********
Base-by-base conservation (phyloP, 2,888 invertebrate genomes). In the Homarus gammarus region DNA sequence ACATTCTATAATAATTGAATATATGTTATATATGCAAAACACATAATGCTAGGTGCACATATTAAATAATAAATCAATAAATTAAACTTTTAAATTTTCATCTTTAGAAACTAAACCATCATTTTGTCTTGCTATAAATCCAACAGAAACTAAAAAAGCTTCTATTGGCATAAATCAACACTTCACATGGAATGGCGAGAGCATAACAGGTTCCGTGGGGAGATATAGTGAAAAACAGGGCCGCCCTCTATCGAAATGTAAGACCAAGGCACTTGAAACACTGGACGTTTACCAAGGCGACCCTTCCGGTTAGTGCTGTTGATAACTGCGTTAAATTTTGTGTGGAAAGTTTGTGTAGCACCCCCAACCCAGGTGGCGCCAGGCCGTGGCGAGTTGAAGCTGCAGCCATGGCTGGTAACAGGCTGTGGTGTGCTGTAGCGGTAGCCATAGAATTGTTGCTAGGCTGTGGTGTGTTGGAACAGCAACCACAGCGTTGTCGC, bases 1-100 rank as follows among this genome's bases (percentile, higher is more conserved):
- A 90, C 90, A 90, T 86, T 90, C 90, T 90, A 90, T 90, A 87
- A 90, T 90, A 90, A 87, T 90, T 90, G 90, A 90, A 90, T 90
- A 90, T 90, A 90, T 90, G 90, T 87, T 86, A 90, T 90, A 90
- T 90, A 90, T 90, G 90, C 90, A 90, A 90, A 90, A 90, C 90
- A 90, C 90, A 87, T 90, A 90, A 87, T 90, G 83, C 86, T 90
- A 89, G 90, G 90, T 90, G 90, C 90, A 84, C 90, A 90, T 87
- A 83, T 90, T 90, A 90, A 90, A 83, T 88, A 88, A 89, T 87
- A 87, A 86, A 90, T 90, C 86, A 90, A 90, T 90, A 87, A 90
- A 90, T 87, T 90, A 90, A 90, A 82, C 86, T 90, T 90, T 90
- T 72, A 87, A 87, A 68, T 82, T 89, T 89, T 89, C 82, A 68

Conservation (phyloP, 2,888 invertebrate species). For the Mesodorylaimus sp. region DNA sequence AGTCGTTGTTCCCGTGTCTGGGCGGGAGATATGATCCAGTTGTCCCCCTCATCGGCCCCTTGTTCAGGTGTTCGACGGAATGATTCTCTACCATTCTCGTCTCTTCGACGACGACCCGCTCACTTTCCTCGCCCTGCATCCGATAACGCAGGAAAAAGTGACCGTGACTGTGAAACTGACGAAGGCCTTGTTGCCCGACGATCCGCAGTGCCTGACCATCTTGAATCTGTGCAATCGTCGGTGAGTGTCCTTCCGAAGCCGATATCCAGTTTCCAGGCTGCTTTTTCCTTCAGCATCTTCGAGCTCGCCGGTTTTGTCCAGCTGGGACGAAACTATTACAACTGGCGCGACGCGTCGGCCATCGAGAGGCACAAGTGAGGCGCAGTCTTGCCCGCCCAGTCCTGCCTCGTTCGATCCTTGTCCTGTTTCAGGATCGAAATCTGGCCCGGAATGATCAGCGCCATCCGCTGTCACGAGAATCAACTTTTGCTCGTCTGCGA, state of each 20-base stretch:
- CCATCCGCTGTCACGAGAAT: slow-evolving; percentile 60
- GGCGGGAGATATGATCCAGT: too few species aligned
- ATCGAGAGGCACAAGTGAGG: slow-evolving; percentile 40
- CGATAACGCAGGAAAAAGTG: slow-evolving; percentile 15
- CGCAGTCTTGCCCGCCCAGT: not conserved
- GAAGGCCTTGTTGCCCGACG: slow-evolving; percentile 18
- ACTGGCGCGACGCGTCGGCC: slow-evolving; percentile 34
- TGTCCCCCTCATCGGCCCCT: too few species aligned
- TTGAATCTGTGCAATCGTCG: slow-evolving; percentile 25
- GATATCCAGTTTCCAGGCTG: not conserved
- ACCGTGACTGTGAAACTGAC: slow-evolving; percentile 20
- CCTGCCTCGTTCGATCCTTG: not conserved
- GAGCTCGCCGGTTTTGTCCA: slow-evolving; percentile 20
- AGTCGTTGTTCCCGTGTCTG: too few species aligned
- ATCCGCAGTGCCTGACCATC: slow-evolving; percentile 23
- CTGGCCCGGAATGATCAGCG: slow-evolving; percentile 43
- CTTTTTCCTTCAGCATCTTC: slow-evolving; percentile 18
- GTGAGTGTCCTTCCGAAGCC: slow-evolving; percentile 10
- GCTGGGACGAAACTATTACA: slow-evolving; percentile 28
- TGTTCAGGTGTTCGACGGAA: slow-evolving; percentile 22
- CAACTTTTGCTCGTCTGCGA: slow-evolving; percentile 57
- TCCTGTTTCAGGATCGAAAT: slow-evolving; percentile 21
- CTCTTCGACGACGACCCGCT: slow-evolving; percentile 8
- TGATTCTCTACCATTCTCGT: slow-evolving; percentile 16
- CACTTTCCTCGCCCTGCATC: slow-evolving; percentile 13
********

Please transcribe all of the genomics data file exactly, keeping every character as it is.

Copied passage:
Base-by-base conservation (phyloP, 2,888 invertebrate genomes). In the Homarus gammarus region DNA sequence ACATTCTATAATAATTGAATATATGTTATATATGCAAAACACATAATGCTAGGTGCACATATTAAATAATAAATCAATAAATTAAACTTTTAAATTTTCATCTTTAGAAACTAAACCATCATTTTGTCTTGCTATAAATCCAACAGAAACTAAAAAAGCTTCTATTGGCATAAATCAACACTTCACATGGAATGGCGAGAGCATAACAGGTTCCGTGGGGAGATATAGTGAAAAACAGGGCCGCCCTCTATCGAAATGTAAGACCAAGGCACTTGAAACACTGGACGTTTACCAAGGCGACCCTTCCGGTTAGTGCTGTTGATAACTGCGTTAAATTTTGTGTGGAAAGTTTGTGTAGCACCCCCAACCCAGGTGGCGCCAGGCCGTGGCGAGTTGAAGCTGCAGCCATGGCTGGTAACAGGCTGTGGTGTGCTGTAGCGGTAGCCATAGAATTGTTGCTAGGCTGTGGTGTGTTGGAACAGCAACCACAGCGTTGTCGC, bases 1-100 rank as follows among this genome's bases (percentile, higher is more conserved):
- A 90, C 90, A 90, T 86, T 90, C 90, T 90, A 90, T 90, A 87
- A 90, T 90, A 90, A 87, T 90, T 90, G 90, A 90, A 90, T 90
- A 90, T 90, A 90, T 90, G 90, T 87, T 86, A 90, T 90, A 90
- T 90, A 90, T 90, G 90, C 90, A 90, A 90, A 90, A 90, C 90
- A 90, C 90, A 87, T 90, A 90, A 87, T 90, G 83, C 86, T 90
- A 89, G 90, G 90, T 90, G 90, C 90, A 84, C 90, A 90, T 87
- A 83, T 90, T 90, A 90, A 90, A 83, T 88, A 88, A 89, T 87
- A 87, A 86, A 90, T 90, C 86, A 90, A 90, T 90, A 87, A 90
- A 90, T 87, T 90, A 90, A 90, A 82, C 86, T 90, T 90, T 90
- T 72, A 87, A 87, A 68, T 82, T 89, T 89, T 89, C 82, A 68

Conservation (phyloP, 2,888 invertebrate species). For the Mesodorylaimus sp. region DNA sequence AGTCGTTGTTCCCGTGTCTGGGCGGGAGATATGATCCAGTTGTCCCCCTCATCGGCCCCTTGTTCAGGTGTTCGACGGAATGATTCTCTACCATTCTCGTCTCTTCGACGACGACCCGCTCACTTTCCTCGCCCTGCATCCGATAACGCAGGAAAAAGTGACCGTGACTGTGAAACTGACGAAGGCCTTGTTGCCCGACGATCCGCAGTGCCTGACCATCTTGAATCTGTGCAATCGTCGGTGAGTGTCCTTCCGAAGCCGATATCCAGTTTCCAGGCTGCTTTTTCCTTCAGCATCTTCGAGCTCGCCGGTTTTGTCCAGCTGGGACGAAACTATTACAACTGGCGCGACGCGTCGGCCATCGAGAGGCACAAGTGAGGCGCAGTCTTGCCCGCCCAGTCCTGCCTCGTTCGATCCTTGTCCTGTTTCAGGATCGAAATCTGGCCCGGAATGATCAGCGCCATCCGCTGTCACGAGAATCAACTTTTGCTCGTCTGCGA, state of each 20-base stretch:
- CCATCCGCTGTCACGAGAAT: slow-evolving; percentile 60
- GGCGGGAGATATGATCCAGT: too few species aligned
- ATCGAGAGGCACAAGTGAGG: slow-evolving; percentile 40
- CGATAACGCAGGAAAAAGTG: slow-evolving; percentile 15
- CGCAGTCTTGCCCGCCCAGT: not conserved
- GAAGGCCTTGTTGCCCGACG: slow-evolving; percentile 18
- ACTGGCGCGACGCGTCGGCC: slow-evolving; percentile 34
- TGTCCCCCTCATCGGCCCCT: too few species aligned
- TTGAATCTGTGCAATCGTCG: slow-evolving; percentile 25
- GATATCCAGTTTCCAGGCTG: not conserved
- ACCGTGACTGTGAAACTGAC: slow-evolving; percentile 20
- CCTGCCTCGTTCGATCCTTG: not conserved
- GAGCTCGCCGGTTTTGTCCA: slow-evolving; percentile 20
- AGTCGTTGTTCCCGTGTCTG: too few species aligned
- ATCCGCAGTGCCTGACCATC: slow-evolving; percentile 23
- CTGGCCCGGAATGATCAGCG: slow-evolving; percentile 43
- CTTTTTCCTTCAGCATCTTC: slow-evolving; percentile 18
- GTGAGTGTCCTTCCGAAGCC: slow-evolving; percentile 10
- GCTGGGACGAAACTATTACA: slow-evolving; percentile 28
- TGTTCAGGTGTTCGACGGAA: slow-evolving; percentile 22
- CAACTTTTGCTCGTCTGCGA: slow-evolving; percentile 57
- TCCTGTTTCAGGATCGAAAT: slow-evolving; percentile 21
- CTCTTCGACGACGACCCGCT: slow-evolving; percentile 8
- TGATTCTCTACCATTCTCGT: slow-evolving; percentile 16
- CACTTTCCTCGCCCTGCATC: slow-evolving; percentile 13